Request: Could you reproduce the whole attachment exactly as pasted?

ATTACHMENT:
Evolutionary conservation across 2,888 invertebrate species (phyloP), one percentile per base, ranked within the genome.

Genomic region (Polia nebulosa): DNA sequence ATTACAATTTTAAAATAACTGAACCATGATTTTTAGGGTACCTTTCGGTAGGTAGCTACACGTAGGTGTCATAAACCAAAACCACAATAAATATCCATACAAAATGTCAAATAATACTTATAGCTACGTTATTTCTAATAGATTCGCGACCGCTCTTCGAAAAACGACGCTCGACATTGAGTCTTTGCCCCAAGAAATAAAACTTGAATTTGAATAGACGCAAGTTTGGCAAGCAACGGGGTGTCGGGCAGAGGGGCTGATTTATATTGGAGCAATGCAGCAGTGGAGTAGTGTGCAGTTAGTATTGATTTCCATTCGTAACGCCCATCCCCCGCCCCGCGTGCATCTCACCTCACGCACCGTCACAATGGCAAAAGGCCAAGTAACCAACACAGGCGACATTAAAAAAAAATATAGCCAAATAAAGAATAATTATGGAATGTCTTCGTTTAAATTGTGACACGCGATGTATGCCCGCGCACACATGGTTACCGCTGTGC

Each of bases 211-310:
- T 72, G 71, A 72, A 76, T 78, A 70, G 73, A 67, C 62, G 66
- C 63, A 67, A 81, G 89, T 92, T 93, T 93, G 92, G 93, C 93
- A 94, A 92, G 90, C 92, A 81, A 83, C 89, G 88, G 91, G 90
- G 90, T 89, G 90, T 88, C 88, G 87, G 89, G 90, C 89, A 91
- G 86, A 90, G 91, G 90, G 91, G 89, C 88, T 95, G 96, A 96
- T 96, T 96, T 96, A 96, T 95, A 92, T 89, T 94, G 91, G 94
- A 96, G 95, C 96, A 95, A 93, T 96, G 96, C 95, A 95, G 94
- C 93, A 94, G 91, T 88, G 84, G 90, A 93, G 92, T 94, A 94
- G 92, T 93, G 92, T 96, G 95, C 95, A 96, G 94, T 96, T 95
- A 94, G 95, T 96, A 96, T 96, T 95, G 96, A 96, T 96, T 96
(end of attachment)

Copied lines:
Evolutionary conservation across 2,888 invertebrate species (phyloP), one percentile per base, ranked within the genome.

Genomic region (Polia nebulosa): DNA sequence ATTACAATTTTAAAATAACTGAACCATGATTTTTAGGGTACCTTTCGGTAGGTAGCTACACGTAGGTGTCATAAACCAAAACCACAATAAATATCCATACAAAATGTCAAATAATACTTATAGCTACGTTATTTCTAATAGATTCGCGACCGCTCTTCGAAAAACGACGCTCGACATTGAGTCTTTGCCCCAAGAAATAAAACTTGAATTTGAATAGACGCAAGTTTGGCAAGCAACGGGGTGTCGGGCAGAGGGGCTGATTTATATTGGAGCAATGCAGCAGTGGAGTAGTGTGCAGTTAGTATTGATTTCCATTCGTAACGCCCATCCCCCGCCCCGCGTGCATCTCACCTCACGCACCGTCACAATGGCAAAAGGCCAAGTAACCAACACAGGCGACATTAAAAAAAAATATAGCCAAATAAAGAATAATTATGGAATGTCTTCGTTTAAATTGTGACACGCGATGTATGCCCGCGCACACATGGTTACCGCTGTGC

Each of bases 211-310:
- T 72, G 71, A 72, A 76, T 78, A 70, G 73, A 67, C 62, G 66
- C 63, A 67, A 81, G 89, T 92, T 93, T 93, G 92, G 93, C 93
- A 94, A 92, G 90, C 92, A 81, A 83, C 89, G 88, G 91, G 90
- G 90, T 89, G 90, T 88, C 88, G 87, G 89, G 90, C 89, A 91
- G 86, A 90, G 91, G 90, G 91, G 89, C 88, T 95, G 96, A 96
- T 96, T 96, T 96, A 96, T 95, A 92, T 89, T 94, G 91, G 94
- A 96, G 95, C 96, A 95, A 93, T 96, G 96, C 95, A 95, G 94
- C 93, A 94, G 91, T 88, G 84, G 90, A 93, G 92, T 94, A 94
- G 92, T 93, G 92, T 96, G 95, C 95, A 96, G 94, T 96, T 95
- A 94, G 95, T 96, A 96, T 96, T 95, G 96, A 96, T 96, T 96